James Anthony Bailey

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James Anthony Bailey
J. A. Bailey oval portrait.jpg
Born James Anthony McGinnis
(1847-07-04)July 4, 1847
Detroit, Michigan
Died April 11, 1906(1906-04-11) (aged 58)
Mount Vernon, New York
Cause of death Erysipelas
Known for Co-founder of Ringling Bros. Barnum & Bailey Circus [1]
Spouse(s) Ruth Louisa McCaddon (m. 1868)
James Bailey House in Harlem, New York City

James Anthony Bailey (July 4, 1847 – April 11, 1906), born James Anthony McGinnis, was an American circus ringmaster.[2]

Life and career[edit]

Orphaned at the age of eight, McGinnis was working as a bellhop in Pontiac, Michigan, when he was discovered by Frederic Harrison Bailey (a nephew of circus pioneer Hachaliah Bailey) as a teenager. F.H. Bailey gave McGinnis a job as his assistant, and the two traveled together for many years. McGinnis eventually adopted F.H. Bailey's surname to become James A. Bailey.

Bailey later associated with James E. Cooper, and by the time he was 25, he was manager of the Cooper and Bailey circus. He then met with P.T. Barnum, and together they established Barnum and Bailey's Circus (for which Bailey was instrumental in obtaining Jumbo the Elephant) in 1881.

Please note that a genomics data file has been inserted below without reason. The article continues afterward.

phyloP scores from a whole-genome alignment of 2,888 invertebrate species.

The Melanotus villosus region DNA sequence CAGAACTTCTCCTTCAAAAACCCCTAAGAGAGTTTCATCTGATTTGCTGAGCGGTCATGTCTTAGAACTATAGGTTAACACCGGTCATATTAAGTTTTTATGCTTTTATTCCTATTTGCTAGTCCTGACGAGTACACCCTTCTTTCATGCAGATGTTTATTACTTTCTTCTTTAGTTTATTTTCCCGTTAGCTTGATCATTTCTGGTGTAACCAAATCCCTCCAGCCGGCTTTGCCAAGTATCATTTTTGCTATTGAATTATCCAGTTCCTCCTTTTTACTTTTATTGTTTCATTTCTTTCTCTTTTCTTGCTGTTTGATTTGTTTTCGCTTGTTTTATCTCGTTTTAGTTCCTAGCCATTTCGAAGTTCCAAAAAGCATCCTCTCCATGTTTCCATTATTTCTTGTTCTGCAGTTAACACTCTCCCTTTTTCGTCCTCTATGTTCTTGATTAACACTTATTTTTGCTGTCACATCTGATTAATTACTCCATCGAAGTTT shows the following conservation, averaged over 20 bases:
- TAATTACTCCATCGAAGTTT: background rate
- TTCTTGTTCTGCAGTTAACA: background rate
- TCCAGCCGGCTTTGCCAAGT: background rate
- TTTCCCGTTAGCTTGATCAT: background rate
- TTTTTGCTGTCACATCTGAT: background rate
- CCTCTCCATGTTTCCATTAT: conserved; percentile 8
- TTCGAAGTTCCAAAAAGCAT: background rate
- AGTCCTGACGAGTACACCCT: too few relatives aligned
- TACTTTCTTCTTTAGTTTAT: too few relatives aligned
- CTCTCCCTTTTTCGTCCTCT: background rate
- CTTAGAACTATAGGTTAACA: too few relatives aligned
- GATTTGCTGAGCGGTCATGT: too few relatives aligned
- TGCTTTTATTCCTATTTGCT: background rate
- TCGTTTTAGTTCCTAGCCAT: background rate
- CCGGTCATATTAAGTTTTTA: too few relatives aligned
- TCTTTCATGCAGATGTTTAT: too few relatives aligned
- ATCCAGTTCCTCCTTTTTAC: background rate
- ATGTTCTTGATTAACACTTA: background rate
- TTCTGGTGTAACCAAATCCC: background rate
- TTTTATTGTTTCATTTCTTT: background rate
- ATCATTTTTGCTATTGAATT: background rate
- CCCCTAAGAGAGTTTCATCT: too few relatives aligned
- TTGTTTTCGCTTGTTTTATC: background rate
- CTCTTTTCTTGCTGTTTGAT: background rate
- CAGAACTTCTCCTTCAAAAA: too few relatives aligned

Bailey was married to Ruth McCaddon of Zanesville, Ohio. He died of erysipelas in 1906.[3] He is buried in Woodlawn Cemetery, in The Bronx, New York City.


  1. ^ Allen, Robert. "A strangled elephant, circus mishaps and Detroit's ties to 'The Greatest Show on Earth'". Detroit Free Press. Retrieved 31 December 2017. 
  2. ^ "A Cesar Among Showmen. James A. Bailey, The Partner And Successor Of Barnum. He Is The Creator Of The Modern Circus. His Tremendous Energy And Working Ability. How He Became What He Is" (PDF). New York Times. April 19, 1891. Retrieved 2007-07-21. One of the most modest little men that ever lived has been forced to the front by the death of P.T. Barnum. James Anthony Bailey for ten years has been Mr. Barnum's partner. He can, without exaggeration, be called the creator of the modern circus. He has lifted the circus to a standard that renders almost ridiculous the laws that once were so necessary for its regulation. 
  3. ^ "James A. Bailey, King Of Circus Men, is Dead. News Kept From Performers Till The Show Was Over. Widow Gets Circus Stock. Showman Died Of Erysipelas At His Country Home Near Mount Vernon After A Week's Illness" (PDF). New York Times. April 12, 1906. Retrieved 2007-07-21. While the band blared and the clowns made fun and the elephants walked around at the circus last night for the thousands in Madison Square Garden, there were few among the spectators who knew that James A. Bailey, the backbone of the "greatest show on earth," lay dead in his home, The Knolls, near Mount Vernon. 

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